With all of Solano County now in Assembly District 11, two of the county’s residents will battle it out for the seat, including current Assemblywoman Lori D. Wilson, D-Suisun City, and newcomer Jenny Callison, an independent from Vacaville.
Running unopposed besides one write-in-candidate, Wilson handily won the Assembly race in this spring’s special election to serve out former Assemblyman Jim Frazier’s seat after he retired last December. The new seat, which begins in December, however, is in the newly redrawn district, including all of Solano, parts of Sacramento and East Contra Costa counties. The primary for that election is June 7, and the general election is Nov. 8.
Callison, though, could not run in the spring’s special election because she lived in an area outside the district, but when the lines were redrawn, she was eligible.
A native of Winters, Callison, 37, joined the U.S. Army in 2002 and was stationed in South Korea and Texas, according to her website. She did not return calls or messages asking for additional information.
A consultant with the California State Assembly Military and Veterans Affairs Committee, Callison, on her website statement, said she values education, sports and extracurricular activities, and has coached Junior Giants since 2011.
Callison, the mother of a 1-year-old, said part of the reason she wanted to run was the current state of politics in California, citing on her Facebook campaign page her belief in vaccine and mask choice and supporting a friendlier environment for small businesses.
“Julia (her daughter) inspires me to create a better California, one in which she does not have to fight for water security, affordable housing, fulfilling employment, and to preserve her Constitutional rights,” she said in a campaign statement on her website.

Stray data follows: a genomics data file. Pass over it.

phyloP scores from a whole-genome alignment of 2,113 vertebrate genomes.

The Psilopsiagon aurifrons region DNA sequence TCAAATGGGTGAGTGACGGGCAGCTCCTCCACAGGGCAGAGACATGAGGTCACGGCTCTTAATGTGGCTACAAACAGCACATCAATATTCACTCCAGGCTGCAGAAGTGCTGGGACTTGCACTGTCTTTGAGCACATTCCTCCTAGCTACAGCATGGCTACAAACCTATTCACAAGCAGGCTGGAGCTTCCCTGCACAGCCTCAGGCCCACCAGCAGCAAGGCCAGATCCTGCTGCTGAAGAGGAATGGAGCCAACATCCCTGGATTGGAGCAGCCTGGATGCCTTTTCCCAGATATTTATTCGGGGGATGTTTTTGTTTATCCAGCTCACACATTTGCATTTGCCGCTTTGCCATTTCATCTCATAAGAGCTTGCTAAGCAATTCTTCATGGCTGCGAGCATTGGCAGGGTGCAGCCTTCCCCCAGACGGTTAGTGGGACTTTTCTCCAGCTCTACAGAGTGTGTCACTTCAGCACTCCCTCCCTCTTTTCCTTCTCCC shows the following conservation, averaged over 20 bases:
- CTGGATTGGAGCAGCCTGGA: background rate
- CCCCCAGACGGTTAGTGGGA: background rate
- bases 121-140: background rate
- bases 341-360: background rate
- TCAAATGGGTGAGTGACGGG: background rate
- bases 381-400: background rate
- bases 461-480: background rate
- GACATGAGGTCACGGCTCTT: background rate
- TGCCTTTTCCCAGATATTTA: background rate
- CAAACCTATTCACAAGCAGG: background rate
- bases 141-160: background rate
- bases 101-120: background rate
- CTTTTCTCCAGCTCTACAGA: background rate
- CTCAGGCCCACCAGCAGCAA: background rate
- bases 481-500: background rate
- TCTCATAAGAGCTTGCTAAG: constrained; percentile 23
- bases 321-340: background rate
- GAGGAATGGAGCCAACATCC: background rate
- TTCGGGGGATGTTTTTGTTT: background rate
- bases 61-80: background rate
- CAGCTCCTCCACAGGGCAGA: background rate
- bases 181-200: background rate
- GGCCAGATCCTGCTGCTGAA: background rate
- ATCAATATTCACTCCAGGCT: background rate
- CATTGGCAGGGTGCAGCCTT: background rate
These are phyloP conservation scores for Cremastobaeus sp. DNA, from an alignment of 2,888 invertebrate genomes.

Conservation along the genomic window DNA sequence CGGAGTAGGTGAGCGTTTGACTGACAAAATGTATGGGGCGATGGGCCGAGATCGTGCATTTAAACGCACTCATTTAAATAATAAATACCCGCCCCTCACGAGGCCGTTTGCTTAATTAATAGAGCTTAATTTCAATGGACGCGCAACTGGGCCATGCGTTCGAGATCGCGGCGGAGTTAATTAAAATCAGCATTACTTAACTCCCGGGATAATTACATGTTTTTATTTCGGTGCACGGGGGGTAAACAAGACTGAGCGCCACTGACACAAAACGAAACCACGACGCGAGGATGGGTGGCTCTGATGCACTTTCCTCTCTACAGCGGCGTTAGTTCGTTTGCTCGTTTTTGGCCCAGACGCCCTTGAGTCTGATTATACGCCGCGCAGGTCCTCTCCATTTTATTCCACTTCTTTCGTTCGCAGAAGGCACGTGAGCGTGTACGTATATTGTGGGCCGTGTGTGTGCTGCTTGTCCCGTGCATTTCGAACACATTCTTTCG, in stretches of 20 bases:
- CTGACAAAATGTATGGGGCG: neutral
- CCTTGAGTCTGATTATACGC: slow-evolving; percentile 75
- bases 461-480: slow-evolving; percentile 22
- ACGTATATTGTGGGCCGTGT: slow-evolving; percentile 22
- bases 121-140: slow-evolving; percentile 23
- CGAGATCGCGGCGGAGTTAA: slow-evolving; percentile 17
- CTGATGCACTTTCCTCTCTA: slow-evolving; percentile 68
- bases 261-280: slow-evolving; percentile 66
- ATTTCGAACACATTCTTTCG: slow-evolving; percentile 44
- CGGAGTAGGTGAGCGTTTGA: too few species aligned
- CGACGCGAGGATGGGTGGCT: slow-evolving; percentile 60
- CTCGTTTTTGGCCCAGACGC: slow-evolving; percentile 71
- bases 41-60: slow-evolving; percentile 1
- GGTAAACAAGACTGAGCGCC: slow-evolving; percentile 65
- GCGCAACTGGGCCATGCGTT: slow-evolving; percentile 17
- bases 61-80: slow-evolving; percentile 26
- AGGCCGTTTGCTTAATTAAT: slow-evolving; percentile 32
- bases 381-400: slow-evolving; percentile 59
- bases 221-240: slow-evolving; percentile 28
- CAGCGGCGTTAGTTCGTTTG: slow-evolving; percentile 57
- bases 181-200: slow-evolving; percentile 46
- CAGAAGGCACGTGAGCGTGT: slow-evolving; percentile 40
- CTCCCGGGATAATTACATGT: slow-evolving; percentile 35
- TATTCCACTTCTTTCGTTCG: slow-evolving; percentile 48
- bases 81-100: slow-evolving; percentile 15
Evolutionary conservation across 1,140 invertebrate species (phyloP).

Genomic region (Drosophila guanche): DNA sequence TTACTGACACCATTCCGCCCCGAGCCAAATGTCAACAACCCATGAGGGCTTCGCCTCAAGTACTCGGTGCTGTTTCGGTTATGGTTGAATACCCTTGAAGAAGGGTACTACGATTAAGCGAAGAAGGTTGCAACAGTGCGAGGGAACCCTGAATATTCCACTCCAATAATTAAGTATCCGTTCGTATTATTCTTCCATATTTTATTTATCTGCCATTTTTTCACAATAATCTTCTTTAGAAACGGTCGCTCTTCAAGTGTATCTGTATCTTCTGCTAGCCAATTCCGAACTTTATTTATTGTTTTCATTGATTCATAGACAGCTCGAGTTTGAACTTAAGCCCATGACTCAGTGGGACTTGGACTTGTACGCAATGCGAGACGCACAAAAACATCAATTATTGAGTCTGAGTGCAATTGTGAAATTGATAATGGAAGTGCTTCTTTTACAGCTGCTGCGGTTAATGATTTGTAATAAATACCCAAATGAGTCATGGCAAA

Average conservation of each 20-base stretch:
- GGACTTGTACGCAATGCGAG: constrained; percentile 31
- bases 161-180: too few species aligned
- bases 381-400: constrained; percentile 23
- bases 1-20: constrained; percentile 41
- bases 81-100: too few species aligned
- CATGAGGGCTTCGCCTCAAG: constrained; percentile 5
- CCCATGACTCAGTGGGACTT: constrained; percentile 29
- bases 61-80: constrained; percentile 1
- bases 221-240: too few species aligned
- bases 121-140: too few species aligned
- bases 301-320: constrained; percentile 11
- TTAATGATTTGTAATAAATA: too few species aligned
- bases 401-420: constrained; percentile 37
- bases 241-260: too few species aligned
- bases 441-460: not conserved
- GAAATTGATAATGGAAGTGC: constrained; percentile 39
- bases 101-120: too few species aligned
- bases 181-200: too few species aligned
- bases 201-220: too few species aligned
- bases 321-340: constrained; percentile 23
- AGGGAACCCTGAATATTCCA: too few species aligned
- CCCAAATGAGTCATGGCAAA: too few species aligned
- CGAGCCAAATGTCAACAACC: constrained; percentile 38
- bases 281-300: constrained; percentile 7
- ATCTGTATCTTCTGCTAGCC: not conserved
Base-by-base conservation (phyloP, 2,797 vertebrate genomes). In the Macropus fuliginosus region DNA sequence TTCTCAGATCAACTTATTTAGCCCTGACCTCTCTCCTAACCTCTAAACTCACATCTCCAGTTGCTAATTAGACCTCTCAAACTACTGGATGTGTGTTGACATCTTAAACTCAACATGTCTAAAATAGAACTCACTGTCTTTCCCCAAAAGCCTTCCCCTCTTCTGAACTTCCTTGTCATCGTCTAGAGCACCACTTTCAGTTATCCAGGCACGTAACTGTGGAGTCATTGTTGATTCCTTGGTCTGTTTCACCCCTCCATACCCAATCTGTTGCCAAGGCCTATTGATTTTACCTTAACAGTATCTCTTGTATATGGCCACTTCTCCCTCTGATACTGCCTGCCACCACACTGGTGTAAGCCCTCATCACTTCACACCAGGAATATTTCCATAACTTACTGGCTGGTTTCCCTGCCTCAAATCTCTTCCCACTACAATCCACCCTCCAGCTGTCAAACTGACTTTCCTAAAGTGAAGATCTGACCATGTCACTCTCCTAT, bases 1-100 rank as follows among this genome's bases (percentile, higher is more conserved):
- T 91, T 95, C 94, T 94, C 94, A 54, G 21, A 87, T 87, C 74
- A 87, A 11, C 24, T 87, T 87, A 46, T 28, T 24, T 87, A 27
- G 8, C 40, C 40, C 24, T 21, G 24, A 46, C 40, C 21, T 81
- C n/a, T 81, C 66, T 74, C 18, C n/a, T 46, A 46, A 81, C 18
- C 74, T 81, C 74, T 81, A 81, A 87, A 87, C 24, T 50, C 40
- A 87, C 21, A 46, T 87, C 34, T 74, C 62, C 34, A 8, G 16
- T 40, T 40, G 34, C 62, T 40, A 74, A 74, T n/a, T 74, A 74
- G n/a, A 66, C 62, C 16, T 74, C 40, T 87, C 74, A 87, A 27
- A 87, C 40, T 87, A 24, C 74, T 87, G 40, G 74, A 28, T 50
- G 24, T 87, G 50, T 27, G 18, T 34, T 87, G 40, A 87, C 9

It is unclear who were financial supporters at publication time as Callison did not yet submit campaign finance documents.
Wilson meanwhile has raised at least $209,275, with top donations coming from Govern for California Courage Committee, Robert Rivas for Assembly 2022, California State Council of Service Employees, Los Angeles Police Protective League Pac, Employees of (Regina) Yin McDonald’s, all at $9,800 each; and the California State Council of Service Employees Small Contributor Committee and the California Teachers Association/Association for Better Citizenship Small Contributor Committee, both at $9,700.
As a former mayor of Suisun City, Wilson said she has already worked regionally with the Association of Bay Area Governments on issues concerning Solano County. New to her district in December will be the nearby communities of Dixon, Vallejo and Benicia. Oakley and some unincorporated areas of Discovery Bay and Byron are also included.
Wilson currently sits on Assembly committees that include accountability and administrative review, agriculture, appropriations, banking and finance, and privacy and consumer protection.
Wilson said her top three priorities include opportunities in housing, mental health and quality of life.
“We have to deal with the housing crisis that we have in terms of inventory production, things of that nature,” she said.
Wilson said she supports measures that allow for higher densities around transit corridors and state intervention to accelerate the review and approval of housing developments.
“Secondly, with mental health, I think it’s really important to have access to quality health care, but in particular, prioritizing mental health and wellness programs.”
With the new district agriculture and water issues are at the forefront as well, Wilson said, noting Solano County is 62% agriculture and open space.
“So, for me, it’s really about how do we protect the Delta and then recognize that infrastructure is needed within the Delta, because if we were to have an earthquake, we would see a decimation,” Wilson said.
“The Delta is a key water supply for the entire state, so we want to be sure that we’re doing right by it, but not at the cost of those that live in the district, not only the environment around it, where you get animals and wildlife and the ecosystem, but the people within Northern California and AD 11 who depend on the Delta for their livelihood,” she said.
As for quality of life, she said she measures her success as a leader by looking at how residents’ quality of life has improved during her tenure.
“It really centers around my core belief that you know, every person has a right to a high quality of life, and they have a right to define it for themselves,” she said. “And my job as a leader is to help facilitate that. That’s what I should be doing. And so that drives my core political beliefs. So no matter what topic I’m dealing with, it’s through that lens.”
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